If the outcome is to provide as many rides possible, this requires a market with supply and demand efficiency. By curbing supply efficiency by limiting price elasticity, you provide fewer rides than the market will optimally support. If you are frequent driver, you know that by going to where the demand is, to when the demand is, will produce more and more profitable rides. If you are a rider, you know that by relying on Uber during exceptionally busy times, you will only be able to get a ride by paying far more than you would otherwise.

This is really a great case of the nanny government stepping into a situation which is drastically over it's head, in the name of "fairness". Fairness is not an economic goal, it's a social goal, and it's stupid to try to enforce a social goal like this on the very tail end of the policy stack.

Comment: Re:The problem is the interface (Score 1) 145

Firefox is just as bad though, why do they make it so hard to open your bookmarks?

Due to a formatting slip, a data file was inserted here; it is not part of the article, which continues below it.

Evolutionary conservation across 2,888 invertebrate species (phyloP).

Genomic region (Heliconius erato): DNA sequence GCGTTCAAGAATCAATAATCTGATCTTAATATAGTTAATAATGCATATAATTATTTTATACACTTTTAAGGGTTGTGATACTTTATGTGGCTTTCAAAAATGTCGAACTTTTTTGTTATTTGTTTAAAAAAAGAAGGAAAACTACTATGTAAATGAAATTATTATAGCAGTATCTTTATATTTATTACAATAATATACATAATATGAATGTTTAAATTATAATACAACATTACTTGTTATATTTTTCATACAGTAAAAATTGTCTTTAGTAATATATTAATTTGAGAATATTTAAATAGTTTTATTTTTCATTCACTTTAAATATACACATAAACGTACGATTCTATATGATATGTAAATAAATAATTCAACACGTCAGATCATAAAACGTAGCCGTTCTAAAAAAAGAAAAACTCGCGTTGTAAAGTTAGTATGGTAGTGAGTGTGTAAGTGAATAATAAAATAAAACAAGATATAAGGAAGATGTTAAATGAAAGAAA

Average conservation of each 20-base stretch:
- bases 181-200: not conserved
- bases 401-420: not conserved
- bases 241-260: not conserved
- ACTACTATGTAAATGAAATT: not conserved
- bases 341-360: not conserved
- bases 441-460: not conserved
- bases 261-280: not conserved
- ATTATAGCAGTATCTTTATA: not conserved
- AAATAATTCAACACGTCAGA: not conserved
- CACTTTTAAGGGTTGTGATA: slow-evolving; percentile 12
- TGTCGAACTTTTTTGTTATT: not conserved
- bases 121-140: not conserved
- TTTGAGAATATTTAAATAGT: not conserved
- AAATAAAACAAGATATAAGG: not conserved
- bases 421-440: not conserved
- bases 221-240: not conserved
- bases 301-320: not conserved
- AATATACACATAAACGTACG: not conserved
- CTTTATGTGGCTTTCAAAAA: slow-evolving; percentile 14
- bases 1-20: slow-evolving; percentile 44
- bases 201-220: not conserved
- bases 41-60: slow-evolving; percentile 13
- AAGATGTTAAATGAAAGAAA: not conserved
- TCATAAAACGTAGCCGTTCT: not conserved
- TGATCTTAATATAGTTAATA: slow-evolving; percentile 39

Unfortunately they don't. I know this because it's Ctrl-B, which means you bring it up around 20% of the time you try to paste anything into a dialog, because B is right next to V.

It's like the screenshot and debug report "features" Android has. I don't even know how to trigger either of those. All I know is that something I commonly do is that trigger. I have a directory full of unwanted screenshots to prove it.

Comment: Not just you (Score 1) 8

by Qzukk (#48911039) Attached to: Well, crap...

My boss was complaining about how he couldn't get some kindle book for work to be billed to his company card. The only options that come up for kindle books look to be to give it as a gift to someone else, use a gift card to buy it, or to buy it with 1 click which charges it straight to the card you have on file. I pointed out he just needed to change the 1 click card to the company card, buy it, then change the card back, but that was "too much work" (a man after me own heart).